Leaders of the Royal College of Nursing, the Royal College of Physicians and the British Medical Association have written a letter to the Prime Minister urging his party not to increase the Immigration Health Surcharge to £625 a year.
The Conservative party announced the increase earlier this week for all non-EU migrant workers, and indicated that it would extend the surcharge to all EU citizens migrating to the UK after Brexit.
Foreign secretary Dominic Raab said the increase, from £400, was “in the interests of fairness” and would ensure individuals make “a sufficient contribution towards our health service”.
The fee is payable for each member of a family migrating, meaning a family with a spouse and two children will have to pay the government £2,500 a year. As the health service relies so heavily on overseas recruits, the doctors’ and nurses’ bodies are concerned that this could have a dramatic impact on their workforce.
Once they have paid, they are entitled to NHS treatment on the same basis as permanent residents.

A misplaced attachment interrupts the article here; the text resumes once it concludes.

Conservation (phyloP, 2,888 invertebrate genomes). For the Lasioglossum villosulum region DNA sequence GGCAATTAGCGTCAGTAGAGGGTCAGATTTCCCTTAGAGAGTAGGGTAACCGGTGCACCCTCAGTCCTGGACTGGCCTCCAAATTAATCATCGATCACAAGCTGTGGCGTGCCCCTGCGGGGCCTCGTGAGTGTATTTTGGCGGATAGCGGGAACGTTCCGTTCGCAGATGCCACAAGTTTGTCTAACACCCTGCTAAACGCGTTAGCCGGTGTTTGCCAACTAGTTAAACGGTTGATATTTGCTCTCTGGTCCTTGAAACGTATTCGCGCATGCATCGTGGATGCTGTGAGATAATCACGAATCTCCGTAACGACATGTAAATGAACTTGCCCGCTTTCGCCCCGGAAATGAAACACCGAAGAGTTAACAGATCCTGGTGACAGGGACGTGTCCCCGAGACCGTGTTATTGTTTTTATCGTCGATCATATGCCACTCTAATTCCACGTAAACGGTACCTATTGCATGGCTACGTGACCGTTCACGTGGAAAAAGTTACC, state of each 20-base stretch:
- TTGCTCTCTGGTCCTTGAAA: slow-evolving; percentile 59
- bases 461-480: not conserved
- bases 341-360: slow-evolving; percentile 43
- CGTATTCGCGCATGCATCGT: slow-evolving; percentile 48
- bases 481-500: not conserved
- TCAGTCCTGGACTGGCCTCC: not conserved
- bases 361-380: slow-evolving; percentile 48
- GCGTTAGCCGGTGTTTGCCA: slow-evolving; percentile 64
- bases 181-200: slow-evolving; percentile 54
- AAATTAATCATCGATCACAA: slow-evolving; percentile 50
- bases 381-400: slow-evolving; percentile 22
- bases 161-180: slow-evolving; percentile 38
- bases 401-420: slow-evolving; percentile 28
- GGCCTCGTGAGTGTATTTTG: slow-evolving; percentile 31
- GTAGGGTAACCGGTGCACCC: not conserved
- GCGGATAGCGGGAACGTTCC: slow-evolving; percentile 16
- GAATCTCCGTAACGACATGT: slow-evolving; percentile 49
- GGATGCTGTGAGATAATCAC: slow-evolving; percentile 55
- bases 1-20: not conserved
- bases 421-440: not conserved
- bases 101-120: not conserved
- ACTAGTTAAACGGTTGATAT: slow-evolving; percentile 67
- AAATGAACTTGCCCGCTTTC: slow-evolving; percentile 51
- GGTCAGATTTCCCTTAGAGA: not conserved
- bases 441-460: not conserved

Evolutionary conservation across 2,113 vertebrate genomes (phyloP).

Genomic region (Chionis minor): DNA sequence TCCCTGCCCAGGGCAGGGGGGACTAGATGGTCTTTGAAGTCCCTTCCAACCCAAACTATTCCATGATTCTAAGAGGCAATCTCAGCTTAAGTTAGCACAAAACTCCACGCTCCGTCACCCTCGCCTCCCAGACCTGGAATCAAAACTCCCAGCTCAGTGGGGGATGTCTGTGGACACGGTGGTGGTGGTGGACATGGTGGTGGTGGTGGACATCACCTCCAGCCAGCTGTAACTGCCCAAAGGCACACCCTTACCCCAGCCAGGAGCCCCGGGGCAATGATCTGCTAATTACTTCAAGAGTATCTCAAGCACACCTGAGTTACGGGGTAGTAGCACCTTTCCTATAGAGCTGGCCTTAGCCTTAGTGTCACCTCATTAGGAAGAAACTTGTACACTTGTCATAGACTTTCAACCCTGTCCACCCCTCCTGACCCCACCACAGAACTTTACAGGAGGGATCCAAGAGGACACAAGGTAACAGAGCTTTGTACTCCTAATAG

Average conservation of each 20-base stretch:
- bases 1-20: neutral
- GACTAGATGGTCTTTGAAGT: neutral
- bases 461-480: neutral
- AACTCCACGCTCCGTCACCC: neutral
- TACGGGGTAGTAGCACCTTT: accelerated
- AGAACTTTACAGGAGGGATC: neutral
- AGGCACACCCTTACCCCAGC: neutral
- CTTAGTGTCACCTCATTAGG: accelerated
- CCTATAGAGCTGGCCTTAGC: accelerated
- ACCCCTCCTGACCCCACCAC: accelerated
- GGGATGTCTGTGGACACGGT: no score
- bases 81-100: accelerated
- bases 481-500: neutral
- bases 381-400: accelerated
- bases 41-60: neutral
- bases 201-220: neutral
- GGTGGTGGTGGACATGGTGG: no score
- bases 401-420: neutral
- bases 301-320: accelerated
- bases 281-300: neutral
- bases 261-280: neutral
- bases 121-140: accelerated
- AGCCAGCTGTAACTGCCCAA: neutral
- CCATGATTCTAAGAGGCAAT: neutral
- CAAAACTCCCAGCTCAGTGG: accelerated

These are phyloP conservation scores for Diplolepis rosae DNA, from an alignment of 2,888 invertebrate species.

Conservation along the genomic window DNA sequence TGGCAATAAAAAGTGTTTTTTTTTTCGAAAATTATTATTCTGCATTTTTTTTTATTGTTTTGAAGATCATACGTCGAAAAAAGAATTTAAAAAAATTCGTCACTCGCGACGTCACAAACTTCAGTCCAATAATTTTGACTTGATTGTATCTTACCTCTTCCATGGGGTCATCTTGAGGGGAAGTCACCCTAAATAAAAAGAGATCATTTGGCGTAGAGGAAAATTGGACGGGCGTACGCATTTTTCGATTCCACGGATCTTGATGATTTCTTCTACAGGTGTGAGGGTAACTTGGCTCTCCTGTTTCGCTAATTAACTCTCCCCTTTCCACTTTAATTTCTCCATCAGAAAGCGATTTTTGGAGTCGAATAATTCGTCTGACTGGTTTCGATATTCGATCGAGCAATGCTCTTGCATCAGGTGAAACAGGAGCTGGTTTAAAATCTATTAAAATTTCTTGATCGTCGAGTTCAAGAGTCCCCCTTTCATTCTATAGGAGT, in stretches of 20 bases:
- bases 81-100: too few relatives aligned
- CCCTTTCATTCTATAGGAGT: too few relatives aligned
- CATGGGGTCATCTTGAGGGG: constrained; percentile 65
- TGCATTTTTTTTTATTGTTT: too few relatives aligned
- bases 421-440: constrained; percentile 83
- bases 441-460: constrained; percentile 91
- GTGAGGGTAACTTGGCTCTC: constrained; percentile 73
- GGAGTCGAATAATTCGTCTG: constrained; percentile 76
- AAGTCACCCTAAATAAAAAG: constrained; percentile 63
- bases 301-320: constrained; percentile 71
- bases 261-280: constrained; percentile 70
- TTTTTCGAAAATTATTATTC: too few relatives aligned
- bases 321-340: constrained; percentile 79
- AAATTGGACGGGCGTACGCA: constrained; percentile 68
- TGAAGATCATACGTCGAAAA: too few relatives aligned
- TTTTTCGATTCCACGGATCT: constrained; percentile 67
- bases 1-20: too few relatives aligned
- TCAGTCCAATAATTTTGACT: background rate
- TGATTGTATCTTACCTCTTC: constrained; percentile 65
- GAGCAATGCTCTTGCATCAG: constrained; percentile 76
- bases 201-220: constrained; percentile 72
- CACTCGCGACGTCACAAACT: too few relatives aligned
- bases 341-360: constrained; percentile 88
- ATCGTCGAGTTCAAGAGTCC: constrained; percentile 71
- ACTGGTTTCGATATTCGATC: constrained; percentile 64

The letter said: “If this were to go ahead, the fee will have more than trebled since its introduction in 2015.
“The NHS has relied on overseas recruitment since its foundation. Of the 1.2 million professionals currently working in the NHS in England, approximately 65,000 are of another European Union nationality while 88,000 are nationals of countries around the world.
“International professionals have taken the decision to come to the UK and work in our health and care services, many of which are facing considerable strain. They contribute to the running of the NHS through their dedication to its patients as well as through paying taxes.
“As representatives of these professionals and the services they work in, we fear that increasing and extending the Immigration Health Surcharge risks only adding to the problems facing the NHS.”
They added that there are currently 100,000 vacancies across NHS professions, and urged the next government to “focus its attention on rapidly addressing those shortages in the interest of safe patient care, through adequately funded domestic education programmes but also the ability to recruit the best from around the world”.
They want all healthcare staff to be exempted from what they call the “unjustified” charge. The letter is signed by Professor Dame Donna Kinnair, chief executive of the RCN, Professor Andrew Goddard, president of the RCP, and Dr Chaand Nagpaul, chair of council at the BMA.